The New Testament answers that question by recording both the climax of that plan and its consummation at the end of all things. God’s word to us in the New Testament consists of the word that he has spoken in Christ in the last days (Heb. 1:1-2). Since this authoritative word about Christ has come to us in the New Testament, and since the book of Revelation takes us right up to eternity future, what more do we need? Revelation then ends with a warning to not add to the words of that prophecy (22:18). We should not expect God to change or add to this final revelation in the New Testament.

It simply does not work for God to have spoken a definitive word “in these last days” (Heb. 1:1-2), and then for him to later add a few follow ups that contradict what he has already said. (Mormons believe that Jesus later added The Book of Mormon, The Doctrines and Covenants, and The Pearl of Great Price. They will deny this, but each of these contradict the Bible and must therefore be rejected.)

 

I will conclude this series tomorrow by adding a final thought on how exactly we come to trust the validity of Scripture. And just as a hint, I think it goes far beyond the solid historical evidence we possess.

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Mark Beuving

Mark Beuving

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Mark Beuving currently serves as Associate Pastor at Creekside Church in Rocklin, CA. Prior to going back into pastoral ministry, Mark spent ten years on staff at Eternity Bible College as a Campus Pastor, Dean of Students, and then Associate Professor. Mark now teaches online adjunct for Eternity. He is passionate about building up the body of Christ, training future leaders for the Church, and writing. Though he is interested in many areas of theology and philosophy, Mark is most fascinated with practical theology and exploring the many ways in which the Bible can speak to and transform our world. He is the author of "Resonate: Enjoying God's Gift of Music" and the co-author with Francis Chan of "Multiply: Disciples Making Disciples." Mark lives in Rocklin with his wife and two daughters.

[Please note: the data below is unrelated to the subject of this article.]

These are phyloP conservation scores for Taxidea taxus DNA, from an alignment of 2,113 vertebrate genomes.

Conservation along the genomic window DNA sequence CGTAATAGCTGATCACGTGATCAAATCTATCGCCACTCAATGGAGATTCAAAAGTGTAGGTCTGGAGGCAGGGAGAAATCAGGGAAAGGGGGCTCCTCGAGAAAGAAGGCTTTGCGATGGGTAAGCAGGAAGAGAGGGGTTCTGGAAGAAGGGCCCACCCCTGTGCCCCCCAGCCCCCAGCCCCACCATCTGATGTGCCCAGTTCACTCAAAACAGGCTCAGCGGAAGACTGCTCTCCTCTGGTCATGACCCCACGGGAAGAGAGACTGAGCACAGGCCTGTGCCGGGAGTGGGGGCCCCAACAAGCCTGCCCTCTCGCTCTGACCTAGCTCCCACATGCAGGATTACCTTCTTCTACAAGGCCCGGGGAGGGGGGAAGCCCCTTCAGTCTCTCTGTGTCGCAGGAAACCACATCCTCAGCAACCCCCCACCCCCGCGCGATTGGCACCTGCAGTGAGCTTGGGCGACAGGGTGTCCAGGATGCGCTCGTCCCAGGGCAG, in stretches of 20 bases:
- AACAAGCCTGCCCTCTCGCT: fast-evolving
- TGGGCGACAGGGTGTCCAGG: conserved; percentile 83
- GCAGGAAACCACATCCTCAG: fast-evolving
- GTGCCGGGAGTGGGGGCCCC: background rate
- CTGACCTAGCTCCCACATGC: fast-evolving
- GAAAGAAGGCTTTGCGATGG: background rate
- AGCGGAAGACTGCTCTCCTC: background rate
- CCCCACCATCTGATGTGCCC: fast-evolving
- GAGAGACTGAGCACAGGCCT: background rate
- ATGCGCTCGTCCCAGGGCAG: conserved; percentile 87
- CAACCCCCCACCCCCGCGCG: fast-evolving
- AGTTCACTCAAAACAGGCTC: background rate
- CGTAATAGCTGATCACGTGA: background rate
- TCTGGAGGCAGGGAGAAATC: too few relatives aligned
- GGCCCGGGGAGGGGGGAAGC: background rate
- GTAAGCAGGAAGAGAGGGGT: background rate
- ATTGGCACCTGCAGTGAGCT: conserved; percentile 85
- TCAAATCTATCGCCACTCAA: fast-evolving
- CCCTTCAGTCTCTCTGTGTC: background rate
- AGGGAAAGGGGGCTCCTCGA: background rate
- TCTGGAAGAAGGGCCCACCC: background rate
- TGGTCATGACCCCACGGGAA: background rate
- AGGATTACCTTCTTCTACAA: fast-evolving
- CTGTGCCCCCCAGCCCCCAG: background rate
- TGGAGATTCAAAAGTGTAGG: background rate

• “And add to that the reality that God is faithful to his people and would not have allowed an erroneous book to have slipped into the Bible that his people would be trusting as his word.”

    Whoa, what? No offense, but this seems a bit presumptuous. Plenty of people throughout history – including lots of “God’s people” – have been fooled into thinking that they are reading or hearing God’s word when they’re not. False prophets are a perfect example of this. Wouldn’t this logic say that God would not have allowed someone to preach heresy to his people if He knew that they might believe it?

    • MarkBeuving

      Hi Justin.

      No, I don’t think it’s the same at all. I think my last post in this series will clarify my thoughts on this a bit. But in brief, if God wants to communicate with his people, he knows how to do it. So if the book that his church is going to cling to as his words for thousands of years ends up having too much or too little in it, then his communication to us is less than clear. People speak to us from all angles and it’s our responsibility to sort out what is true from what is false. But we weigh the truth of any statement by the truth found in God’s word. So I don’t think that believing God would not allow his church as a whole to trust the wrong Bible is comparable to believing that God would never let anyone speak falsely about him.

      And this gets messier, but I also think we need to make a distinction between the church as a whole and individuals. It’s true that individuals and clusters of people have added to or taken from the Bible. In those cases, God apparently did not providentially ensure that those particular people would have his whole and unadulterated word. I don’t have a great answer for that, but God knows those who are his, his sheep hear his voice, and he has purposes that don’t always make sense to me. But I think we’re swimming in a different ocean when we talk about God writing a book to his church. I can’t imagine him doing so and not ensuring its delivery.